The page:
Jim Thomas of the St. Louis Post-Dispatch offered details on what the suspension means for Pettis. Thomas: "Pettis is eligible to participate in all offseason and preseason practices and games following the conclusion of this season. But regardless of whether there's a head-coaching change or not, missing the first two contests of the 2012 season will put him behind the other wideouts on the depth chart and in his quest for playing time."

Bernie Miklasz of the St. Louis Post-Dispatch said Rams coach Steve Spagnuolo and general manager Billy Devaney do not deserve much sympathy. Miklasz: "In a league of parity and close games, the Rams have been outscored 1,110 to 630 overall in Spags' time as head coach, with an average loss of 16 points. This team isn't competitive. Here's the odd thing: The more the Rams lose, the more we seem inclined to make excuses on their behalf or attempt to rationalize their failures. We've become enablers. And I'm not bashing the fans; the media is at fault as much as anyone. ... This isn't high school football. Spagnuolo was hired to win football games. If a coach can't win games, he's fired. He could be a saint or a sinner, but he needs to be a winner. Besides, Spagnuolo has fired trainers, an equipment manager and other employees at Rams Park. A big part of his job is terminating players. It's nothing personal. So why are we so sensitive about Spagnuolo's future?"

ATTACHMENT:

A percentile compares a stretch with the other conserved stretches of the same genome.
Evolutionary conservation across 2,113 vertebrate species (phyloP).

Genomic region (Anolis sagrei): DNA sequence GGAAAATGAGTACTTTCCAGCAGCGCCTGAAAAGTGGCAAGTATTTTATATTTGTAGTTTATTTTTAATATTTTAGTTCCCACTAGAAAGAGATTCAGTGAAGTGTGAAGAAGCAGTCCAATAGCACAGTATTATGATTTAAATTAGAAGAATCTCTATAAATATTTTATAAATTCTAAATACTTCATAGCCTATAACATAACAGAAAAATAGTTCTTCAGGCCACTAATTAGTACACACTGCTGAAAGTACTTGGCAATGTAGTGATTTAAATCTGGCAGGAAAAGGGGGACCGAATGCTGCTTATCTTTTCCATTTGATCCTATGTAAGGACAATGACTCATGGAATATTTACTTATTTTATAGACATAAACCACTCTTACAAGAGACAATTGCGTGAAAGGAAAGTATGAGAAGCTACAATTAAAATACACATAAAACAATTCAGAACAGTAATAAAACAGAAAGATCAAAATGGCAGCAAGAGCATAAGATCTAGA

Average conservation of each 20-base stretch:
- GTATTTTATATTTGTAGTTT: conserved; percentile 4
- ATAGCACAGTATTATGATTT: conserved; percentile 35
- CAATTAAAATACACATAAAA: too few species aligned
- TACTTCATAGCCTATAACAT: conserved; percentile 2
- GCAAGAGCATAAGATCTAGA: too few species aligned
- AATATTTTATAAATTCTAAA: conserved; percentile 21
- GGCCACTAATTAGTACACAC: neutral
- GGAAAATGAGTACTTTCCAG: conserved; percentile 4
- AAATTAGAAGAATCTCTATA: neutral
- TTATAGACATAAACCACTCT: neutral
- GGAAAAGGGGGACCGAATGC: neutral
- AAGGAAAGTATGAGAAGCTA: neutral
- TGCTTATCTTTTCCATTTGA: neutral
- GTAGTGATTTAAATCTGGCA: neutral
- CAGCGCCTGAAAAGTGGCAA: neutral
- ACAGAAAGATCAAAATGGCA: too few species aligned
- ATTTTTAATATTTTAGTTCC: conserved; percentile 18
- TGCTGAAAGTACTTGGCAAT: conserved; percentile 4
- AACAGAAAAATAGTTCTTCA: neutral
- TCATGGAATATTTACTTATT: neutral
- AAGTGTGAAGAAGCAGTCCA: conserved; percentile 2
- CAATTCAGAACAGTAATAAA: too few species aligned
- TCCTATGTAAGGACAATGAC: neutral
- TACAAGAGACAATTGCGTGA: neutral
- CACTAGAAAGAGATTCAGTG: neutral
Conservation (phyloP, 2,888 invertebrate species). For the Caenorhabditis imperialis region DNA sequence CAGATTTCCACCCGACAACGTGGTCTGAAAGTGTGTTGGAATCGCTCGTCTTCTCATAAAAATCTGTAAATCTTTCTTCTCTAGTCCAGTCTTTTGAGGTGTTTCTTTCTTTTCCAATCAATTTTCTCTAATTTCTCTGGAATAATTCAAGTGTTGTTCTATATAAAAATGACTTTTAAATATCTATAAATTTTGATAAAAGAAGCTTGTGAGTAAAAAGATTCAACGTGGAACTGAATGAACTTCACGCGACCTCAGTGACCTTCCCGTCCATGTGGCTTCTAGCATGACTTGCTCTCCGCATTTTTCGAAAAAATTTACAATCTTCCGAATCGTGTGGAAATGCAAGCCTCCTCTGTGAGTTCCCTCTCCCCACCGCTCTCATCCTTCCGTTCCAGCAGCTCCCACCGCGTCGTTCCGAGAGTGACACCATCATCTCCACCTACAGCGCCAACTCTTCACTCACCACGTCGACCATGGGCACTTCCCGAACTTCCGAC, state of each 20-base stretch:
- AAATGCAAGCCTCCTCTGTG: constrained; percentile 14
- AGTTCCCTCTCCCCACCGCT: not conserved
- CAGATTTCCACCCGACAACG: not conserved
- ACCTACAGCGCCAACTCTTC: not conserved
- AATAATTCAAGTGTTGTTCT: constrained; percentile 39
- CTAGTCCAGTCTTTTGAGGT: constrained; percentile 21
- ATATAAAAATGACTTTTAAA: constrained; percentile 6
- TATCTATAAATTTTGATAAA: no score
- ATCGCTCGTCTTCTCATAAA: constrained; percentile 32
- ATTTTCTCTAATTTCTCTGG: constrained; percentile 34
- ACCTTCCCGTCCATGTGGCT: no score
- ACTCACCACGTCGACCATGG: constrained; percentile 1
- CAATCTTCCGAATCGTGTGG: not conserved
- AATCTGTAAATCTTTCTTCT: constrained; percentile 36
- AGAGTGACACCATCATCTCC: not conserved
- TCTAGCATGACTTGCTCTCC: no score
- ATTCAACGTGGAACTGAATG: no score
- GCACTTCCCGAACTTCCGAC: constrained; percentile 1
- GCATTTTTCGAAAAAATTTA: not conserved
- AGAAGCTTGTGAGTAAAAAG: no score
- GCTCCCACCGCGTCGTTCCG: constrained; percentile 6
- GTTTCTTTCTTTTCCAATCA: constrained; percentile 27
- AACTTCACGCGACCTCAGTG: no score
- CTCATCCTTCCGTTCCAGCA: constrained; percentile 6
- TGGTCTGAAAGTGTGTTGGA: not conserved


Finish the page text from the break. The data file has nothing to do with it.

Clare Farnsworth of says Paul McQuistan's use across the Seahawks' offensive line tells a story. Farnsworth: "The trials and tribulations of the Seahawks’ injury-ravaged offensive line can he traced by following McQuistan’s progression from being a backup; to starting at left guard; to returning to his backup role; to starting at right guard; to starting at left tackle. McQuistan stepped in at left guard because Robert Gallery was out with a groin injury. He moved in at right guard after rookie John Moffitt went down with a season-ending knee injury. He slid over to left tackle when Russell Okung needed season-ending surgery to repair a torn pectoral."